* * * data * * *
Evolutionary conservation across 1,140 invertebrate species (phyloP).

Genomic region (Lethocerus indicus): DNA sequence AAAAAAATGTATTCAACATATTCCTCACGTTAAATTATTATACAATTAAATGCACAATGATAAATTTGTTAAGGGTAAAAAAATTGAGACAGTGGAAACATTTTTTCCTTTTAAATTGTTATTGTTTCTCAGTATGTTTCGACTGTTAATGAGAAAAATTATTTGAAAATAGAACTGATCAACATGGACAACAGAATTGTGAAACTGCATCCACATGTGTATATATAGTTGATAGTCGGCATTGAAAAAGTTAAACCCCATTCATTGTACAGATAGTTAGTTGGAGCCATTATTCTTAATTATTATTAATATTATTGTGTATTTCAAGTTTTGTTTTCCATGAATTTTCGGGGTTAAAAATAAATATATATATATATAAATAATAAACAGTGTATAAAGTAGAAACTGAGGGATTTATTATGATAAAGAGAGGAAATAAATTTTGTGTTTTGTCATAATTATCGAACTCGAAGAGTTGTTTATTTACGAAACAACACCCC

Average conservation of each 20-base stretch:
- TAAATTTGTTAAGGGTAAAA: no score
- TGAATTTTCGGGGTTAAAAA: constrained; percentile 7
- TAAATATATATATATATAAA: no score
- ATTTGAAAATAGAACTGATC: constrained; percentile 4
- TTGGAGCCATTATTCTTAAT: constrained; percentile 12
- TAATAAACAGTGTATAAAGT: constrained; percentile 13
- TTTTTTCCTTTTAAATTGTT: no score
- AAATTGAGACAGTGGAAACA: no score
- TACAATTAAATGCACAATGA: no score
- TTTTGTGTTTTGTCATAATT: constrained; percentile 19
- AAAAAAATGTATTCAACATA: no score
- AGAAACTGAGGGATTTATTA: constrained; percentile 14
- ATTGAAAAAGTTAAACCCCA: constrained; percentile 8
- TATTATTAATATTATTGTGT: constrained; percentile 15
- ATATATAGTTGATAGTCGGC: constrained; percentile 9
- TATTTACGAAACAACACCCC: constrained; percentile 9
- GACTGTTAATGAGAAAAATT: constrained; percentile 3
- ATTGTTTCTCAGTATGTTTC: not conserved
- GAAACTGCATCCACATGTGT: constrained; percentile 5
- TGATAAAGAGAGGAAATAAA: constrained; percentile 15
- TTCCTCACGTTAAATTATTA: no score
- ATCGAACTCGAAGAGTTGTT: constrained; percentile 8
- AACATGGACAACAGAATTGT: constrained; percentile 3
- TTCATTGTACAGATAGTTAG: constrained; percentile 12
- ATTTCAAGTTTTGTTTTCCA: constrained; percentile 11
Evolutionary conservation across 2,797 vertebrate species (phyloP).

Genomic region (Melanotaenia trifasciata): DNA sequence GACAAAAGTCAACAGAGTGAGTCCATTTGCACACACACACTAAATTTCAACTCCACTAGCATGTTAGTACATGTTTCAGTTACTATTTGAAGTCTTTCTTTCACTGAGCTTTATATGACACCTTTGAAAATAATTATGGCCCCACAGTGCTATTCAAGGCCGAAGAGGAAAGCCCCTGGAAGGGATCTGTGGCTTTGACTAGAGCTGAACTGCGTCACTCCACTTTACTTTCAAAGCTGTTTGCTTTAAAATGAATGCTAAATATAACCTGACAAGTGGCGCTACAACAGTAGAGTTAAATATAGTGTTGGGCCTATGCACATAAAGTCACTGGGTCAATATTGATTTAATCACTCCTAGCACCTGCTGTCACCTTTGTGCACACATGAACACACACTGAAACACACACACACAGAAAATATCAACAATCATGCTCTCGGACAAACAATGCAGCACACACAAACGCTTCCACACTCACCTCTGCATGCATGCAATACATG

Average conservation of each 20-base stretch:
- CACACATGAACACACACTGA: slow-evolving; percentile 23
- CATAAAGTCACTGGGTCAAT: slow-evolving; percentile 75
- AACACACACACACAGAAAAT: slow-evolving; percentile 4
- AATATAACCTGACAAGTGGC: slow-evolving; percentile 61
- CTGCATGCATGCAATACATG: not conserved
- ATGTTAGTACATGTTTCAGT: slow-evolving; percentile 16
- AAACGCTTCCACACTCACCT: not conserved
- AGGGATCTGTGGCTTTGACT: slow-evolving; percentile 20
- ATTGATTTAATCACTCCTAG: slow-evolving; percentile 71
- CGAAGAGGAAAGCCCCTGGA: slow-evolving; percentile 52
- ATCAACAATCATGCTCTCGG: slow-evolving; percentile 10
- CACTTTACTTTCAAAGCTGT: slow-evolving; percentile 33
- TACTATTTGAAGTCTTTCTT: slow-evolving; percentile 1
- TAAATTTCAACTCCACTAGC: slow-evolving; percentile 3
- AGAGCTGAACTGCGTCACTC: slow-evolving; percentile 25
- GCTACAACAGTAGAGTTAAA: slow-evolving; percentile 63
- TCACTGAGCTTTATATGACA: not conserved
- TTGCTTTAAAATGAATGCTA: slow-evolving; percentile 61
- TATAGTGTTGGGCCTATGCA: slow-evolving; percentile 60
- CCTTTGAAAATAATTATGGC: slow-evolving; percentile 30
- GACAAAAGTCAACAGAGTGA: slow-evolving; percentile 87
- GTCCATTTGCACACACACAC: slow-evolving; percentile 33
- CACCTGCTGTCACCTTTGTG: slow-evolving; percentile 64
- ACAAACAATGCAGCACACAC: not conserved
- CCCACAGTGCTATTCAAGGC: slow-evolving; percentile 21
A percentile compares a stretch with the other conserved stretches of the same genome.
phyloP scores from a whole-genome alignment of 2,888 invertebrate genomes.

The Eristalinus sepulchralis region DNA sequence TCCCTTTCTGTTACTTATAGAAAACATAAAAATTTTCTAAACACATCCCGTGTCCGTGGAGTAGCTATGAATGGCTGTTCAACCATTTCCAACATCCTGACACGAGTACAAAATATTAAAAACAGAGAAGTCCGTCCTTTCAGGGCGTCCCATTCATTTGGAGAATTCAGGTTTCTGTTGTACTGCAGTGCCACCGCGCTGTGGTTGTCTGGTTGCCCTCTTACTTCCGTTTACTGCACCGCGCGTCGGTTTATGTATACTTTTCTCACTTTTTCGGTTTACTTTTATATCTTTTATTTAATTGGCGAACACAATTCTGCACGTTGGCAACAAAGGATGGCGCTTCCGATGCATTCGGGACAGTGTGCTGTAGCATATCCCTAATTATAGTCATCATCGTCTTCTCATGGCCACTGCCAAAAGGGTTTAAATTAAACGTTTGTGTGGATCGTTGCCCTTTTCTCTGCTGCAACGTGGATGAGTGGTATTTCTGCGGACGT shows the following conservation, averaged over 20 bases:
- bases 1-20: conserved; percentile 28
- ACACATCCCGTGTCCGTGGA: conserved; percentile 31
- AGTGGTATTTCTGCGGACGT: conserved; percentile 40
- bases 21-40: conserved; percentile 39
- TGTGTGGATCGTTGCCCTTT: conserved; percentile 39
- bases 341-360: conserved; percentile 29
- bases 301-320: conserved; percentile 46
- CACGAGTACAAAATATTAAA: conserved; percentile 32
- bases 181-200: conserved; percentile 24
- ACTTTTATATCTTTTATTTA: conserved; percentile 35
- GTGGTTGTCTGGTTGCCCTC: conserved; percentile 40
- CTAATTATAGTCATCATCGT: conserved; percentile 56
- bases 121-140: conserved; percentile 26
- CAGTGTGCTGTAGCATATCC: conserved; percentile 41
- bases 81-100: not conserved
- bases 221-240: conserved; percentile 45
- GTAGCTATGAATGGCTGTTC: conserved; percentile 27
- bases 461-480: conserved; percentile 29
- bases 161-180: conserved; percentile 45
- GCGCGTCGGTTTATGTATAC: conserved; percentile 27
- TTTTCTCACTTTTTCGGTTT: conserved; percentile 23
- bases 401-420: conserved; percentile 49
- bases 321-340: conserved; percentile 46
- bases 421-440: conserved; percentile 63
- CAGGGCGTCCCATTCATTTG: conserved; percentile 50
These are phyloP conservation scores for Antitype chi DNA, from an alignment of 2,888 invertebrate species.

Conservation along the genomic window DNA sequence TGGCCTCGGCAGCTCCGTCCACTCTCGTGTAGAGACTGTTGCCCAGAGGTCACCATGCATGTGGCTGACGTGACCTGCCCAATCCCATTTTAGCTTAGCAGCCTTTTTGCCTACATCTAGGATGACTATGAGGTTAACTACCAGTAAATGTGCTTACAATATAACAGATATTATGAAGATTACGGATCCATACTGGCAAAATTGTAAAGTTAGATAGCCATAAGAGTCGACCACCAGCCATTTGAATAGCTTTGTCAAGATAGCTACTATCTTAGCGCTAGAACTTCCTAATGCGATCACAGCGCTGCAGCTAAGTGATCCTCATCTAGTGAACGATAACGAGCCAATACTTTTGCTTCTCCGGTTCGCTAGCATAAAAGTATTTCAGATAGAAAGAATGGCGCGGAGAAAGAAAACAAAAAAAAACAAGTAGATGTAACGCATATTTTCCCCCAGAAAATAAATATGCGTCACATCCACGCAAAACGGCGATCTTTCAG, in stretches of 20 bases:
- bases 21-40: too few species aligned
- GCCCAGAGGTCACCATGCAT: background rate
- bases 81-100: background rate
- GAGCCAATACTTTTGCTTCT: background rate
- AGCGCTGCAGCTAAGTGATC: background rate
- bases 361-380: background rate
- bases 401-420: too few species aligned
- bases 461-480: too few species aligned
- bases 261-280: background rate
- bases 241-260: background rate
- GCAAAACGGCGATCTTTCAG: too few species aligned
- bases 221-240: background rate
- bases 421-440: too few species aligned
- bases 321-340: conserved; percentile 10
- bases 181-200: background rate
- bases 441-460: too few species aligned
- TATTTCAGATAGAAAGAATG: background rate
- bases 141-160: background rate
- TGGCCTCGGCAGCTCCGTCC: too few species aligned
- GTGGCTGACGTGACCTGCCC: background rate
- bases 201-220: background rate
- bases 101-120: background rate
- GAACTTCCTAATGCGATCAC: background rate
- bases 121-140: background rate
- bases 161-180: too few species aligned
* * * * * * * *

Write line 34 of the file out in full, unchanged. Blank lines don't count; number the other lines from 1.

- AACACACACACACAGAAAAT: slow-evolving; percentile 4